Kiki’s Delivery Service (1989) spins the tale of a young witch. Kiki, like her mother before her-and all the women of this tradition-must leave home at thirteen, under a full moon, and carve out a life for herself in a new town. Accompanied by her opinionated cat Jiji-and her father's transistor radio-Kiki flies on her broom to a far city by the ocean’s shore. But this modern city has forgotten about real witches. Kiki is at a loss until she’s taken in by a kindly, pregnant baker. Although flying is her only accomplished magical skill, Kiki finally figures out a way to make her living: delivering packages around town. The determined girl has her ups and downs (quite literally-Miyazaki’s soaring artwork gives viewers a vicarious thrill in the many flying sequences), but Kiki finds ways to fit in the big city life and make a few friends. However, after a series of disappointments, Kiki begins to lose her confidence-and her magic. She can’t fly or understand her cat’s language anymore. Her friend Ursula arrives and the cheerful painter helps Kiki to realize that her art-her magic-is only an expression of what is in her heart and mind. The young witch starts to regain her confidence, and just in time-her friend Tombo’s life is in danger, hanging by a rope from a runaway zeppelin. If she can only fly again, Kiki might be able to save him.
The Oscar-winning Spirited Away (2002) follows the adventure of Chihiro, whom we first meet grumbling from the back seat of her parents’ car. She’s angry because they are moving-away from her friends and her school. Taking a wrong turn on the way to their new home, the family discovers what appears to be an abandoned theme park. But all is not as it seems; when her parents magically transform after eating food meant for the park’s ghostly inhabitants, Chihiro runs away in panic and confusion. She must fight to return to the spirit world and rescue her parents from the control of the devious Yu-baaba, who runs the town. Unlike many of Miyazaki’s girls, Chihiro is not spunky from the start, but timid and seemingly powerless. Her courage and resourcefulness develop as she faces many trials: she learns to work hard at Yu-baaba’s bathhouse; she fights to remember her name and her identity in this non-human place; and she must decide who she can trust among the characters, including Haku, who has a few secrets of his own. A large part of the visual delight comes from the fantastic inhabitants of the spirit world whom Sen (as she is renamed) must attend in the bathhouse. Ghosts, gods and other spirits who allow Miyazaki to explore the farthest reaches of movement and form.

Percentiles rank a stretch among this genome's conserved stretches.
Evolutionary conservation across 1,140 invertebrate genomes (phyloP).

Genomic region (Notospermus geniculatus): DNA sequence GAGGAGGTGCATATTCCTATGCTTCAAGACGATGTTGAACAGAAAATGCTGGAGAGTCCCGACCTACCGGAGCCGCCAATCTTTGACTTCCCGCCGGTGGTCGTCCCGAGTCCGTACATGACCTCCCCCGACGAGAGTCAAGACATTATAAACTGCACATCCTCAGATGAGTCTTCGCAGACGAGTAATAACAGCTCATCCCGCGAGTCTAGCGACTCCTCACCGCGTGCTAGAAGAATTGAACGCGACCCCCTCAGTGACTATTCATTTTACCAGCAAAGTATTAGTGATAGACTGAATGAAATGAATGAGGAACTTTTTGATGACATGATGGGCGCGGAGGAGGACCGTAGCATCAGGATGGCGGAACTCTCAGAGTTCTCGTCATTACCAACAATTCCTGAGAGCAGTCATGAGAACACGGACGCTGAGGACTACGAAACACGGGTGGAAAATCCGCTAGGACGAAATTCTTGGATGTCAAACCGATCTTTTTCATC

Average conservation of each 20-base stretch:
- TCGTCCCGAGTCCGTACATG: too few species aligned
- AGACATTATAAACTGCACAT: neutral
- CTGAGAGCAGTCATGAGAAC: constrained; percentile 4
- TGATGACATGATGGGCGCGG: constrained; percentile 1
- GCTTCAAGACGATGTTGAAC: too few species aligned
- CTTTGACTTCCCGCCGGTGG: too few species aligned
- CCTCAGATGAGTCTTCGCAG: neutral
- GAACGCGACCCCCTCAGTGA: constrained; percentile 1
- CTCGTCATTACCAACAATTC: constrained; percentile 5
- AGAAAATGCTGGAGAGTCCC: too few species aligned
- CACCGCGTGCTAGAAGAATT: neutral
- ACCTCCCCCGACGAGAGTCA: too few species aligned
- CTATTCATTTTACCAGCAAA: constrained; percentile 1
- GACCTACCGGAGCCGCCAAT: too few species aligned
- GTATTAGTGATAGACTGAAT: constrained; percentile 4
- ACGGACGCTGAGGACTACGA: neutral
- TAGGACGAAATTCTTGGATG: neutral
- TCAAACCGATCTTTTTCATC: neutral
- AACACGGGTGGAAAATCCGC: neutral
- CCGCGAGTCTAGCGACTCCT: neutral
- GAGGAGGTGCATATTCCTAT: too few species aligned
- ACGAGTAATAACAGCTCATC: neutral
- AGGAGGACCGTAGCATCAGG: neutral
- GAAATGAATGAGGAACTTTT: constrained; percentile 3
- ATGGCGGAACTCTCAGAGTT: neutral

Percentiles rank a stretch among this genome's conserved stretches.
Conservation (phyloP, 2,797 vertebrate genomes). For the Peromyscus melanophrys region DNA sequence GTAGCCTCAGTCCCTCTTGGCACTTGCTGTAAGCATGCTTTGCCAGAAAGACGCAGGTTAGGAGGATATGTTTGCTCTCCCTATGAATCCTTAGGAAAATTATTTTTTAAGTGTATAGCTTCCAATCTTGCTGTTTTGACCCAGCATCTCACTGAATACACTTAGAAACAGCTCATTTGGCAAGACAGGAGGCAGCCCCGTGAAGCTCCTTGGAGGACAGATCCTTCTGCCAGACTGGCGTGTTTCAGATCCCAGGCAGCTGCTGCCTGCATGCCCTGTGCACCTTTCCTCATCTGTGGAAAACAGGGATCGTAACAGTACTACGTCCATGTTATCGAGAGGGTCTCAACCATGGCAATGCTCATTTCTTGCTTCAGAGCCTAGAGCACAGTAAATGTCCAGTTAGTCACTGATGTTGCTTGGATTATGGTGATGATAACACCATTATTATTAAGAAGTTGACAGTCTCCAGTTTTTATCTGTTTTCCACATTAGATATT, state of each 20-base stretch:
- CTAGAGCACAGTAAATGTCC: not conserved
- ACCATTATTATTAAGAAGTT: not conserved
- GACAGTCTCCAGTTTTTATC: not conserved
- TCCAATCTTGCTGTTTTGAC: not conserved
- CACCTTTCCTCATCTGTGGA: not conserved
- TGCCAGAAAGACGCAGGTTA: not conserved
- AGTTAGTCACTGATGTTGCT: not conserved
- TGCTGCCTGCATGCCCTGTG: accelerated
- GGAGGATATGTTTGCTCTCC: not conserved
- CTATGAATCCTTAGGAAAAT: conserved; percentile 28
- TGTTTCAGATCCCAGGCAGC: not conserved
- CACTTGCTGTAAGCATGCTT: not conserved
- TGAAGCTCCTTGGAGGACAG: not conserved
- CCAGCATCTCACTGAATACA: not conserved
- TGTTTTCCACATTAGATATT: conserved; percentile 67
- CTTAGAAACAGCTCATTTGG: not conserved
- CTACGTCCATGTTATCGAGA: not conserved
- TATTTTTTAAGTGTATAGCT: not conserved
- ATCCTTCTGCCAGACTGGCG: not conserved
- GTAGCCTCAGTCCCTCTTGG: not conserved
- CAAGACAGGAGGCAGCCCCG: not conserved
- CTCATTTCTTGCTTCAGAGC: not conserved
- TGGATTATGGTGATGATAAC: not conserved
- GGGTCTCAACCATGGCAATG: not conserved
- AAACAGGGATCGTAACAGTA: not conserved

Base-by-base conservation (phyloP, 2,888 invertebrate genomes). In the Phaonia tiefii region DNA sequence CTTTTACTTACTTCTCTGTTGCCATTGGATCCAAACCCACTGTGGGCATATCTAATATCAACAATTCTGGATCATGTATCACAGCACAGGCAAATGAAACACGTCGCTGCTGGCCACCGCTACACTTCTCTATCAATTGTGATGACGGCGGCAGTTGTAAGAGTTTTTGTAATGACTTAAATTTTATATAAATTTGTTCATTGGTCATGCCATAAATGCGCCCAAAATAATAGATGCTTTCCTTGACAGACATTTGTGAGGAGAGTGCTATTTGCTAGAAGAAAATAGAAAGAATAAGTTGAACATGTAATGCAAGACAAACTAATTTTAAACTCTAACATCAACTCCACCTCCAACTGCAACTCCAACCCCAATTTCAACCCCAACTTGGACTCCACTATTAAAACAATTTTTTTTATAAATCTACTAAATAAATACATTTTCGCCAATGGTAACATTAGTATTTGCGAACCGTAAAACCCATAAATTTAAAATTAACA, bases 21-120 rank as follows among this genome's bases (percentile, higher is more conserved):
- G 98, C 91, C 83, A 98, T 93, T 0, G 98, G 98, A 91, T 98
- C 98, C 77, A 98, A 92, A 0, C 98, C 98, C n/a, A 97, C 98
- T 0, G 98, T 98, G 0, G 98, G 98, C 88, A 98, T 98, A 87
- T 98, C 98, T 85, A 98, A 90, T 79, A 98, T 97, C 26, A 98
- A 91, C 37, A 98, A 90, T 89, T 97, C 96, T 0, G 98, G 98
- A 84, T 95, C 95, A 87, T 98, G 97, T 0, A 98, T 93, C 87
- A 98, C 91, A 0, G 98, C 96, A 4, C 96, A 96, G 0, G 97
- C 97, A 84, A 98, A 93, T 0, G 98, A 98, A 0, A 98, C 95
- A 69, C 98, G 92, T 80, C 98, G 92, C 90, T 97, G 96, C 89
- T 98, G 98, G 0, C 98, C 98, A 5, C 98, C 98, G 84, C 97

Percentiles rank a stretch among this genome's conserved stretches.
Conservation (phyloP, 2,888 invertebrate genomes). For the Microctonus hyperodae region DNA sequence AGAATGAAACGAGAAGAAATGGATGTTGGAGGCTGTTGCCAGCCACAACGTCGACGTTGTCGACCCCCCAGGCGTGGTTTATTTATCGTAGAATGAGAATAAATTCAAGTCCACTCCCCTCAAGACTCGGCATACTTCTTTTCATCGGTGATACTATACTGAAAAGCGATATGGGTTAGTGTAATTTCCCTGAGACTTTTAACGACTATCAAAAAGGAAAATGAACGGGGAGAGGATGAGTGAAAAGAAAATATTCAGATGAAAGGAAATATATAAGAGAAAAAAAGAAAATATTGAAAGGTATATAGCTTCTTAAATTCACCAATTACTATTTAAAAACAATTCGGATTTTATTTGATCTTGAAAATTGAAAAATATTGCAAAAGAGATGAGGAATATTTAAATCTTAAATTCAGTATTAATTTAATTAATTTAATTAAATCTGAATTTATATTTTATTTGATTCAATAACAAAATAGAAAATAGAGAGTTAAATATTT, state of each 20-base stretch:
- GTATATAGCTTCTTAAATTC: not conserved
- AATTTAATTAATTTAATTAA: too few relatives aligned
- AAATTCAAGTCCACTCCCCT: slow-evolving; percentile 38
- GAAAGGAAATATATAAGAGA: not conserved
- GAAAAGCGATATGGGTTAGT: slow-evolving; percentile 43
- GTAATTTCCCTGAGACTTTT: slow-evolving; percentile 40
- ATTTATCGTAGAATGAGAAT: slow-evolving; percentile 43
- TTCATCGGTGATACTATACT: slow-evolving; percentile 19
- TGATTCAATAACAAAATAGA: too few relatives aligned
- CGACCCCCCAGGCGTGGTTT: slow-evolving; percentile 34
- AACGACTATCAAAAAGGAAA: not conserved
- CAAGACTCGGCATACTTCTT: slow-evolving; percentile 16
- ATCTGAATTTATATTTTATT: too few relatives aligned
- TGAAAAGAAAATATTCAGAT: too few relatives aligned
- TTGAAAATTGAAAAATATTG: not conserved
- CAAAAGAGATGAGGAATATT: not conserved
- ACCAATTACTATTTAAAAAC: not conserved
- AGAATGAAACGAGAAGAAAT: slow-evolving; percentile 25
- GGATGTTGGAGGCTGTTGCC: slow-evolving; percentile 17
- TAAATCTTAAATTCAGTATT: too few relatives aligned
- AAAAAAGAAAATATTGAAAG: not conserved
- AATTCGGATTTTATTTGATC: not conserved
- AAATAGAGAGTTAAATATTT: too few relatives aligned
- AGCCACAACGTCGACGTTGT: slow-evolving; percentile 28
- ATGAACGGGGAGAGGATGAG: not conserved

Stunning art work such as flowing rivers and rippling winds that look almost real, expressive faces, extraordinary creatures are perhaps the most salient features in Miyazaki’s films. Yet, the touching and positive stories will echo for a long time to come. These films will please feminists with their depiction of girls as complex, interesting people, rather than simply offering escapist romantic fantasies. Tales like Kiki’s, Chihiro’s, and Satsuki and Mei’s move without ever slipping into sentimentality. They will make you cheer for their triumphs and suffer with their disappointments. The evocative music supplied by Joe Hisaishi fits each change in mood without ever overwhelming, and kids love singing along with the catchy tunes from Totoro. That kind of inspiration is what Miyazaki’s films are all about - don’t be surprised to find your girls searching the woods for Totoros or riding broomsticks with your cat. These films will give them dreams to grow on.
For more information on Miyazaki’s many films, visit www.nausicaa.net on the Web.